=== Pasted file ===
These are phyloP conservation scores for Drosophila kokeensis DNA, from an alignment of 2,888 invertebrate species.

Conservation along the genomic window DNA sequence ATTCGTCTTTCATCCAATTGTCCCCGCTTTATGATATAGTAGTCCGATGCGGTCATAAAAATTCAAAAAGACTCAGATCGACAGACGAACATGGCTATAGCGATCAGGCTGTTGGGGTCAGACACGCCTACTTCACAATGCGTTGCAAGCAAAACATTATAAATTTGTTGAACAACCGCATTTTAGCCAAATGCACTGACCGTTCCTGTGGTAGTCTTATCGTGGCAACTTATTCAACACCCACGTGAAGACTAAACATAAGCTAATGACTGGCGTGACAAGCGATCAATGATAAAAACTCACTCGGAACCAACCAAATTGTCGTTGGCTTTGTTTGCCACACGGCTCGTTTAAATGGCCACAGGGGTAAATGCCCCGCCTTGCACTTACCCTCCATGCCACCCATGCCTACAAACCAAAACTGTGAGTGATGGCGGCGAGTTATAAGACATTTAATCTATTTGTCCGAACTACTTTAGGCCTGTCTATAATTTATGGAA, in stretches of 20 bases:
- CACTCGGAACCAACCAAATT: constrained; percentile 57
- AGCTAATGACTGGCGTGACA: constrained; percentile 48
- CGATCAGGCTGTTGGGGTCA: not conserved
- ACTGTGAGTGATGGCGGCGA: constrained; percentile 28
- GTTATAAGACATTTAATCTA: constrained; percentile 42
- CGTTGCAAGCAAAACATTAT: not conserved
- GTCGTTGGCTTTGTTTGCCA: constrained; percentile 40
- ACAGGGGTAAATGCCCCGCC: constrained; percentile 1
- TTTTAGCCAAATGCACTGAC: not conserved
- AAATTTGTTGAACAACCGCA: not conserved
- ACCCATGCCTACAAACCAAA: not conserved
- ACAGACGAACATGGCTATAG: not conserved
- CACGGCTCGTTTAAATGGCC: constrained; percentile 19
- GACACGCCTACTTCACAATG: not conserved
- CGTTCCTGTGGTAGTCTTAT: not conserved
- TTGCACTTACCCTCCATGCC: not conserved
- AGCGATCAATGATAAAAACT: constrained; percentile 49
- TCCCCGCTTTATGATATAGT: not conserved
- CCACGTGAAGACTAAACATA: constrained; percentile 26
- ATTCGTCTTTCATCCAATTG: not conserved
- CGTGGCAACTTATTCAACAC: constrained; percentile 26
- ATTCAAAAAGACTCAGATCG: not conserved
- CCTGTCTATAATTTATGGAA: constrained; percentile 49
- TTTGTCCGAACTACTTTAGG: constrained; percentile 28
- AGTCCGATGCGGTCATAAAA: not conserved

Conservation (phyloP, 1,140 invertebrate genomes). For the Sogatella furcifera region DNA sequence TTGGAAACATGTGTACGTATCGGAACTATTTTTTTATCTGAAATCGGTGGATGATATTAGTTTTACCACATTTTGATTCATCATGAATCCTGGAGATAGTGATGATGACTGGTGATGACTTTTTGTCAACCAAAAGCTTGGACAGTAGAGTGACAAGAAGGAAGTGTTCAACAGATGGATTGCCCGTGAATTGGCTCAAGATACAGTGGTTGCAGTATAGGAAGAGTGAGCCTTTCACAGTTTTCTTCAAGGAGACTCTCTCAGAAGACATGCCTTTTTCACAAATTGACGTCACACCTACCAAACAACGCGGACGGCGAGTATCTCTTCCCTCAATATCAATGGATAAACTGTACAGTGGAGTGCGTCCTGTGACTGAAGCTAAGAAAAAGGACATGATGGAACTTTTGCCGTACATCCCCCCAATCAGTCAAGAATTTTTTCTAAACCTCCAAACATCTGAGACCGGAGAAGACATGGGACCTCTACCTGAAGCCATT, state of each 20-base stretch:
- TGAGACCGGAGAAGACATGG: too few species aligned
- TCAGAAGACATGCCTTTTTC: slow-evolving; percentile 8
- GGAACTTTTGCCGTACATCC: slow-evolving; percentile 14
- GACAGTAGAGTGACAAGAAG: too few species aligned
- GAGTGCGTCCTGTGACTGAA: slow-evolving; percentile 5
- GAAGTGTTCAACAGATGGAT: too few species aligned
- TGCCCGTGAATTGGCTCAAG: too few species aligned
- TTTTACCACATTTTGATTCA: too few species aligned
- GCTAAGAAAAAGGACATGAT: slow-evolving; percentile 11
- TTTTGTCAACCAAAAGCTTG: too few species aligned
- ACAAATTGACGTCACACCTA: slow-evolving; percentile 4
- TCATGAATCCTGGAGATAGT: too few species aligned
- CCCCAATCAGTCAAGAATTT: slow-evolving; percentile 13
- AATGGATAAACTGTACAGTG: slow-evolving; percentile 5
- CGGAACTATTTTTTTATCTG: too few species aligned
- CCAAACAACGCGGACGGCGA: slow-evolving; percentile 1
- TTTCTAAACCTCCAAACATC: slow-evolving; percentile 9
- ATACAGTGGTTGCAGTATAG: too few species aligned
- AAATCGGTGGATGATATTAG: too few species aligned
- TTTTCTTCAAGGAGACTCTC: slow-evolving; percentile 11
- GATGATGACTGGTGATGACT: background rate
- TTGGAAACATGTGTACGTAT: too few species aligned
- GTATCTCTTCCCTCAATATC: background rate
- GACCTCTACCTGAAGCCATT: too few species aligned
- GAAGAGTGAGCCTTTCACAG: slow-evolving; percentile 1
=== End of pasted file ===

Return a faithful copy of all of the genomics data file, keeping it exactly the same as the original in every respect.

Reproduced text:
These are phyloP conservation scores for Drosophila kokeensis DNA, from an alignment of 2,888 invertebrate species.

Conservation along the genomic window DNA sequence ATTCGTCTTTCATCCAATTGTCCCCGCTTTATGATATAGTAGTCCGATGCGGTCATAAAAATTCAAAAAGACTCAGATCGACAGACGAACATGGCTATAGCGATCAGGCTGTTGGGGTCAGACACGCCTACTTCACAATGCGTTGCAAGCAAAACATTATAAATTTGTTGAACAACCGCATTTTAGCCAAATGCACTGACCGTTCCTGTGGTAGTCTTATCGTGGCAACTTATTCAACACCCACGTGAAGACTAAACATAAGCTAATGACTGGCGTGACAAGCGATCAATGATAAAAACTCACTCGGAACCAACCAAATTGTCGTTGGCTTTGTTTGCCACACGGCTCGTTTAAATGGCCACAGGGGTAAATGCCCCGCCTTGCACTTACCCTCCATGCCACCCATGCCTACAAACCAAAACTGTGAGTGATGGCGGCGAGTTATAAGACATTTAATCTATTTGTCCGAACTACTTTAGGCCTGTCTATAATTTATGGAA, in stretches of 20 bases:
- CACTCGGAACCAACCAAATT: constrained; percentile 57
- AGCTAATGACTGGCGTGACA: constrained; percentile 48
- CGATCAGGCTGTTGGGGTCA: not conserved
- ACTGTGAGTGATGGCGGCGA: constrained; percentile 28
- GTTATAAGACATTTAATCTA: constrained; percentile 42
- CGTTGCAAGCAAAACATTAT: not conserved
- GTCGTTGGCTTTGTTTGCCA: constrained; percentile 40
- ACAGGGGTAAATGCCCCGCC: constrained; percentile 1
- TTTTAGCCAAATGCACTGAC: not conserved
- AAATTTGTTGAACAACCGCA: not conserved
- ACCCATGCCTACAAACCAAA: not conserved
- ACAGACGAACATGGCTATAG: not conserved
- CACGGCTCGTTTAAATGGCC: constrained; percentile 19
- GACACGCCTACTTCACAATG: not conserved
- CGTTCCTGTGGTAGTCTTAT: not conserved
- TTGCACTTACCCTCCATGCC: not conserved
- AGCGATCAATGATAAAAACT: constrained; percentile 49
- TCCCCGCTTTATGATATAGT: not conserved
- CCACGTGAAGACTAAACATA: constrained; percentile 26
- ATTCGTCTTTCATCCAATTG: not conserved
- CGTGGCAACTTATTCAACAC: constrained; percentile 26
- ATTCAAAAAGACTCAGATCG: not conserved
- CCTGTCTATAATTTATGGAA: constrained; percentile 49
- TTTGTCCGAACTACTTTAGG: constrained; percentile 28
- AGTCCGATGCGGTCATAAAA: not conserved

Conservation (phyloP, 1,140 invertebrate genomes). For the Sogatella furcifera region DNA sequence TTGGAAACATGTGTACGTATCGGAACTATTTTTTTATCTGAAATCGGTGGATGATATTAGTTTTACCACATTTTGATTCATCATGAATCCTGGAGATAGTGATGATGACTGGTGATGACTTTTTGTCAACCAAAAGCTTGGACAGTAGAGTGACAAGAAGGAAGTGTTCAACAGATGGATTGCCCGTGAATTGGCTCAAGATACAGTGGTTGCAGTATAGGAAGAGTGAGCCTTTCACAGTTTTCTTCAAGGAGACTCTCTCAGAAGACATGCCTTTTTCACAAATTGACGTCACACCTACCAAACAACGCGGACGGCGAGTATCTCTTCCCTCAATATCAATGGATAAACTGTACAGTGGAGTGCGTCCTGTGACTGAAGCTAAGAAAAAGGACATGATGGAACTTTTGCCGTACATCCCCCCAATCAGTCAAGAATTTTTTCTAAACCTCCAAACATCTGAGACCGGAGAAGACATGGGACCTCTACCTGAAGCCATT, state of each 20-base stretch:
- TGAGACCGGAGAAGACATGG: too few species aligned
- TCAGAAGACATGCCTTTTTC: slow-evolving; percentile 8
- GGAACTTTTGCCGTACATCC: slow-evolving; percentile 14
- GACAGTAGAGTGACAAGAAG: too few species aligned
- GAGTGCGTCCTGTGACTGAA: slow-evolving; percentile 5
- GAAGTGTTCAACAGATGGAT: too few species aligned
- TGCCCGTGAATTGGCTCAAG: too few species aligned
- TTTTACCACATTTTGATTCA: too few species aligned
- GCTAAGAAAAAGGACATGAT: slow-evolving; percentile 11
- TTTTGTCAACCAAAAGCTTG: too few species aligned
- ACAAATTGACGTCACACCTA: slow-evolving; percentile 4
- TCATGAATCCTGGAGATAGT: too few species aligned
- CCCCAATCAGTCAAGAATTT: slow-evolving; percentile 13
- AATGGATAAACTGTACAGTG: slow-evolving; percentile 5
- CGGAACTATTTTTTTATCTG: too few species aligned
- CCAAACAACGCGGACGGCGA: slow-evolving; percentile 1
- TTTCTAAACCTCCAAACATC: slow-evolving; percentile 9
- ATACAGTGGTTGCAGTATAG: too few species aligned
- AAATCGGTGGATGATATTAG: too few species aligned
- TTTTCTTCAAGGAGACTCTC: slow-evolving; percentile 11
- GATGATGACTGGTGATGACT: background rate
- TTGGAAACATGTGTACGTAT: too few species aligned
- GTATCTCTTCCCTCAATATC: background rate
- GACCTCTACCTGAAGCCATT: too few species aligned
- GAAGAGTGAGCCTTTCACAG: slow-evolving; percentile 1